Currying Favor

Currying Favor

Written by M.V. Moorhead Category: Food Reviews Issue: February 2017
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Taj Mahal

Dining with an Indian food first-timer? Take them to this Scottsdale outpost of a longtime Prescott favorite. Though it hums with the energy of Bollywood music from the inevitable big-screen TV, the atmosphere is elegant and peaceful. More importantly, the eatery offers a range of spice settings that anyone can handle, including in its signature dish, chicken tikka masala ($16.99), that famously non-Indian Indian classic believed to have been developed in Glasgow in the 1970s to appeal to the Scottish palate. I have Scottish lineage, and I found the creamy curry gravy over white rice heavenly, so I guess that counts as a seal of approval. Just as good is another classic, lamb vindaloo ($17.99): tender meat in a tantalizing tomato sauce, perfect with garlic naan ($3.99). Every order comes with a “spicy, medium or mild” option. The first time I said “mild” and was given a pitying look, so I agreed to medium, and was glad I did. Chase these with cooling, milky-sweet kheer ($3.99) – rice pudding, that is – for dessert.
Must try: The mulligatawny soup ($5.99), delicately shredded chicken, lentils, potatoes and peas in a dark broth, is a warming treat on a cool day.
4225 N. Craftsman Ct., Scottsdale, 480-257-1791,
West Valley
Biryani & Bites

Hidden behind a tattoo parlor, the first Arizona location of the California-based Peacock Restaurant Group has something for everybody – as long as everybody likes it spicy. As with Daawat, the menu offers no descriptions, but wimpy Western tummies beware: When the Manchurian chicken ($7.99) is one of the milder dishes brought to your table, you know you’re in for some heat. It’s served with chopped red peppers in a style similar to what you’d see in a Chinese restaurant, but even more fiery. The shrimp biryani ($11.99) is likewise radioactive, even with generous applications of the smooth yogurt sauce raita used as a coolant. But if you’re imagining you’ll get a break from the heat with chole bhature ($6.99), a chickpea stew served with a pallet of tasty, chewy fry bread, abandon all hope – at Biryani & Bites, it’s even more magma-like than what came before.
Must try: Having pleaded for the mildest dish I could get, I was brought the butter chicken ($8.99), fine white meat in a bright orange curry. It’s a treat, but even this had me grabbing for my mango lassi smoothie.
15224 N. 59th Ave., Glendale,
Daawat Indian Cuisine

Spice-tolerance-wise, the leap from Mexican to Indian cuisines isn’t all that daunting, so little wonder Indian food is trending upward in the Valley right now. Of the new and new-ish paneer pushers, this one is among the least palatial: a small storefront with a focus on carry-out, the only cultural décor being a wide-screen TV pumping out Bollywood clips and music videos. The menu is quite extensive, however. Wonton-like samosas and fritter-esque pakoras ($3.99 and up) make for munchable appetizers, while yummy, light dosas ($5.99 and up) do a charming impersonation of crêpes. The dishes go undescribed in the menu, though, and some of the servers aren’t linguistically equipped to help novices, so unless you’re a pretty advanced student of Indian cuisine, you’re better off sticking to standards relatively familiar to Westerners, like chicken curry ($9.99) or tandoori chicken tikka kabab ($7.99).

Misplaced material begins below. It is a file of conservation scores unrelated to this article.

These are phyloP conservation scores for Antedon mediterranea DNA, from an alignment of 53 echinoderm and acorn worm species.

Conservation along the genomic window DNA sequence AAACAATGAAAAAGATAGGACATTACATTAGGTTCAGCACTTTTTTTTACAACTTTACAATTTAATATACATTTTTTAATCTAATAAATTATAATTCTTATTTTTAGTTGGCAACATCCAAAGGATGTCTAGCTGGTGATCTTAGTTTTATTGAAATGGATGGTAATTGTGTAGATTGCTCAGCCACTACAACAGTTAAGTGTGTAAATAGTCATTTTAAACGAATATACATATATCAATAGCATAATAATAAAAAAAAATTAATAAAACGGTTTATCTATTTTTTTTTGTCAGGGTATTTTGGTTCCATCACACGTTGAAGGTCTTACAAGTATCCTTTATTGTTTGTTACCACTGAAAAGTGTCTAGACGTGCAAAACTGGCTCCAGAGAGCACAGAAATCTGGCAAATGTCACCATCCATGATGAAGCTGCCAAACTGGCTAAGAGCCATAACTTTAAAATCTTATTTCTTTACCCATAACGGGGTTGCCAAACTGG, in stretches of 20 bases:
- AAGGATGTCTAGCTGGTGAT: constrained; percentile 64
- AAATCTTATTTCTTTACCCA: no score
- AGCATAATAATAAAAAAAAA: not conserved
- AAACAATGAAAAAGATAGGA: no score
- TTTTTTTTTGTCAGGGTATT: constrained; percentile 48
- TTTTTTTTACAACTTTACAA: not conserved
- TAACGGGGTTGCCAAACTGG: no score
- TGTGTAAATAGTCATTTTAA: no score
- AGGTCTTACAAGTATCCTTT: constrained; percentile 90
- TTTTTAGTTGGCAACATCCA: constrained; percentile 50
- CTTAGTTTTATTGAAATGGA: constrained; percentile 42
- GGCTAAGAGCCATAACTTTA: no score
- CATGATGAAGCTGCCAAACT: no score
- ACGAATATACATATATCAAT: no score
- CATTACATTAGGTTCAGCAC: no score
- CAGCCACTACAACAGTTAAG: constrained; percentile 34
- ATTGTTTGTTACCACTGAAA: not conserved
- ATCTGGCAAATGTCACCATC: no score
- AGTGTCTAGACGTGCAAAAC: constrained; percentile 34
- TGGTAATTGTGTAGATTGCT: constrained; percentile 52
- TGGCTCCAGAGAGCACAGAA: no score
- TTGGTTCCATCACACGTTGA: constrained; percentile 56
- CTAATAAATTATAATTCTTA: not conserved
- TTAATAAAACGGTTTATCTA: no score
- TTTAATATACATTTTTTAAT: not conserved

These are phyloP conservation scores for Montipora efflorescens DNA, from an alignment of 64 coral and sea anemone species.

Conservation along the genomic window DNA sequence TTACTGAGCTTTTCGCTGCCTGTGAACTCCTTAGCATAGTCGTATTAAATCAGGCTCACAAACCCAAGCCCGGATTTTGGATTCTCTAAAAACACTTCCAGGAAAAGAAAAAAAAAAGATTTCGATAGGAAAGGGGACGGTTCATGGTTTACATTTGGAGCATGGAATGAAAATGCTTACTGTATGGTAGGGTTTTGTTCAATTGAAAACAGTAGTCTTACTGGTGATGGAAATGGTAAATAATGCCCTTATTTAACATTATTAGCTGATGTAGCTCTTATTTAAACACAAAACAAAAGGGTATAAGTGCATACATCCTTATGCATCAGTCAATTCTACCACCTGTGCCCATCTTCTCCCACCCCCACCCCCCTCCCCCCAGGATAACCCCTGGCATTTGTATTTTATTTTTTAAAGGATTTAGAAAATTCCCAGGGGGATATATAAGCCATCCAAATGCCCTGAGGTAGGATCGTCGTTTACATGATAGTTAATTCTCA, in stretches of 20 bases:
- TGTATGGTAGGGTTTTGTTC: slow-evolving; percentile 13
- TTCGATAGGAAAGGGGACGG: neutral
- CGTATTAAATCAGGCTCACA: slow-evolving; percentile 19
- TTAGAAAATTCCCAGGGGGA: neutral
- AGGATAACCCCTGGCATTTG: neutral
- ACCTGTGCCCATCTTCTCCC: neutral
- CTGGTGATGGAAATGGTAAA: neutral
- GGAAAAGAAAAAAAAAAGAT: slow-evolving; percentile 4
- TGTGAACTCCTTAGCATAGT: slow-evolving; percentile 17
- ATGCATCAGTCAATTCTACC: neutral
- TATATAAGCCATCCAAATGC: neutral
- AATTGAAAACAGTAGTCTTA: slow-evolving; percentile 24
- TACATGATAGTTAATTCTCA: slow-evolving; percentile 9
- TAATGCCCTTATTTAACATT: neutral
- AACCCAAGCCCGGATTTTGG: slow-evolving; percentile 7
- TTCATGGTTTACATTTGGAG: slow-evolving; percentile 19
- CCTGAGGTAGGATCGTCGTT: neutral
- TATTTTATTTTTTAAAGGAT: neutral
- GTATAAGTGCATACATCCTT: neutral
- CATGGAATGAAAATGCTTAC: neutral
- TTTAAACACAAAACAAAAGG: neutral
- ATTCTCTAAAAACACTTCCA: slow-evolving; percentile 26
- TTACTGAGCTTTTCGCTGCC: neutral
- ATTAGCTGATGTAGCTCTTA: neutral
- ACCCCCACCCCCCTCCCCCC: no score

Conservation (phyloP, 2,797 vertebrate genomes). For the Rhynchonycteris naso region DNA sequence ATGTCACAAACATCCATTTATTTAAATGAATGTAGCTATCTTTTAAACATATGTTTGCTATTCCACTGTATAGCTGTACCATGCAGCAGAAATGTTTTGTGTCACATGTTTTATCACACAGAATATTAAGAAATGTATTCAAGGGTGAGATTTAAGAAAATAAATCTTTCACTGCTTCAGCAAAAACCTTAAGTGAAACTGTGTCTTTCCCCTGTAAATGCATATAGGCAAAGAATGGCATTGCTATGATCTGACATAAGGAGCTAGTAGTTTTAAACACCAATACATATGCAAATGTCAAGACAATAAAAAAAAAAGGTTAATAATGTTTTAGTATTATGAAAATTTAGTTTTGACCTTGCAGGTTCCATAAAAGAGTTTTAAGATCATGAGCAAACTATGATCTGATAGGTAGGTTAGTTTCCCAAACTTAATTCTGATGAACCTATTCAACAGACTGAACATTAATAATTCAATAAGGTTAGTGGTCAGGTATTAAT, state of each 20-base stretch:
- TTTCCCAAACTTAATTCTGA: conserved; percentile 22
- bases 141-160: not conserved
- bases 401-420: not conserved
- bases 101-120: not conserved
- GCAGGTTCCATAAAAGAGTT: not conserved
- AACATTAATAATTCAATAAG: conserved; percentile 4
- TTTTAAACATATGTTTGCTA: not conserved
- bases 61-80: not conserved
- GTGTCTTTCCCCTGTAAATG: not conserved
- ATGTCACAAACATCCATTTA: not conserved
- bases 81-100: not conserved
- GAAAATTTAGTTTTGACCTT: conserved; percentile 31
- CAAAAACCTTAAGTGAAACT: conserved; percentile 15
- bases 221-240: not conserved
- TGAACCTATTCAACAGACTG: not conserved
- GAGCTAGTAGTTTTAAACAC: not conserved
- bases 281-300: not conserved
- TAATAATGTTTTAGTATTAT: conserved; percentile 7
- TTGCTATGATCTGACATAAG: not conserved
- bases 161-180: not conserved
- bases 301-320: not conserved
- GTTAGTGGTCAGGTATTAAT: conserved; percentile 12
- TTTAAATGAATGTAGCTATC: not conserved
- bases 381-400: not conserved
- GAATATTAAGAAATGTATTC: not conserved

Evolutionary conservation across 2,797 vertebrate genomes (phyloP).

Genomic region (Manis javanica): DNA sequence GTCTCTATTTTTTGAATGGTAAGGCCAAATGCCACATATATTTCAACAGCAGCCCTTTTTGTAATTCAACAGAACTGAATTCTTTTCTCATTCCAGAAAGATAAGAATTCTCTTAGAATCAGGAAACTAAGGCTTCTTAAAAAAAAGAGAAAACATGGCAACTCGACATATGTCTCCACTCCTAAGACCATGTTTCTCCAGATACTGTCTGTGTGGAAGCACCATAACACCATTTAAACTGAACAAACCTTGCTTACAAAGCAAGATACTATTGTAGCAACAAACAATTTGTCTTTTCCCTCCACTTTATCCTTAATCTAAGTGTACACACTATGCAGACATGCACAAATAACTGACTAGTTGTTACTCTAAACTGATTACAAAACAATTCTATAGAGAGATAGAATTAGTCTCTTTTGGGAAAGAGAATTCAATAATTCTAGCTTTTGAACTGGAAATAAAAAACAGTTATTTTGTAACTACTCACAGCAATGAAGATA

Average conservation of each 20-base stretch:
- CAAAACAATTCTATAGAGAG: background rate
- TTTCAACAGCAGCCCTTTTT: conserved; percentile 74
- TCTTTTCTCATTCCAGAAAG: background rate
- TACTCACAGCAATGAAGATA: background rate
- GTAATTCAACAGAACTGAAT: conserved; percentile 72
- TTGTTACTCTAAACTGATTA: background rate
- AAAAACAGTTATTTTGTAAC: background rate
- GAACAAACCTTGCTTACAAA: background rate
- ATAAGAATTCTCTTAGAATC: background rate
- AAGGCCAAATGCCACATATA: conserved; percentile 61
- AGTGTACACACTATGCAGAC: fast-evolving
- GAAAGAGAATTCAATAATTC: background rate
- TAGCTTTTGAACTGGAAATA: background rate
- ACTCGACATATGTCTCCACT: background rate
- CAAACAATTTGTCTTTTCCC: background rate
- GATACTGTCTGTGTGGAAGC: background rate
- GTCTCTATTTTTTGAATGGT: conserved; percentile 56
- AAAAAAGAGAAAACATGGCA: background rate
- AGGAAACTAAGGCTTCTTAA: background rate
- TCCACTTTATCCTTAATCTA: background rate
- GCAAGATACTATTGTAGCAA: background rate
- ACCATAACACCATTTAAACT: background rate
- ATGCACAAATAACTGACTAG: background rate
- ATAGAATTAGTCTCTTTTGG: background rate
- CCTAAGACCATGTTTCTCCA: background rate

Must try: The biryani dishes, like the bone-in goat biryani ($11.99), pair meat with golden basmati rice, onions and plenty of spice – think nutmeg, cloves, cardamom – for a heady and memorable dinner experience.
18635 N. 35th Ave., Phoenix, 623-249-4076,
East Valley
Curry Bowl

This new spot in Chandler is a bit more user-friendly for Indian food newbies than the others on my tour. For starters, it features a staple of Indo-American dining the others didn’t: a lunchtime buffet. For one modest price ($9.95), you can partake of a stewy lentil dish called daal, some exceptionally moist tandoori chicken, a range of spicy biryanis, chole bhature, fried cauliflower, fried onion pakoras and much more – vegetarian and non-veg, mild to nuclear. There’s also a variety of cheerfully colored chutneys ranging from sweet to savory in a procession that includes mint, mango, peanut and my favorite, tamarind – that you can spread on wonderfully crisp, curling dosa pancakes. On another visit I ordered off the helpfully descriptive menu, taking a meat-free approach with vegetable samosas ($3.95), fabulously spuddy conical fried nibbles filled with peas and potato, with sides of chutney to spoon over; and masala uthappam ($8.95), a hearty pancake with potatoes and onions cooked right in.
Must try: My favorite dish from the buffet was navaratan korma, a rich vegetable stew packed with cubes of paneer, a soft-curd cheese. It’s also on the menu ($10.95).
955 W. Chandler Heights Rd., Chandler,

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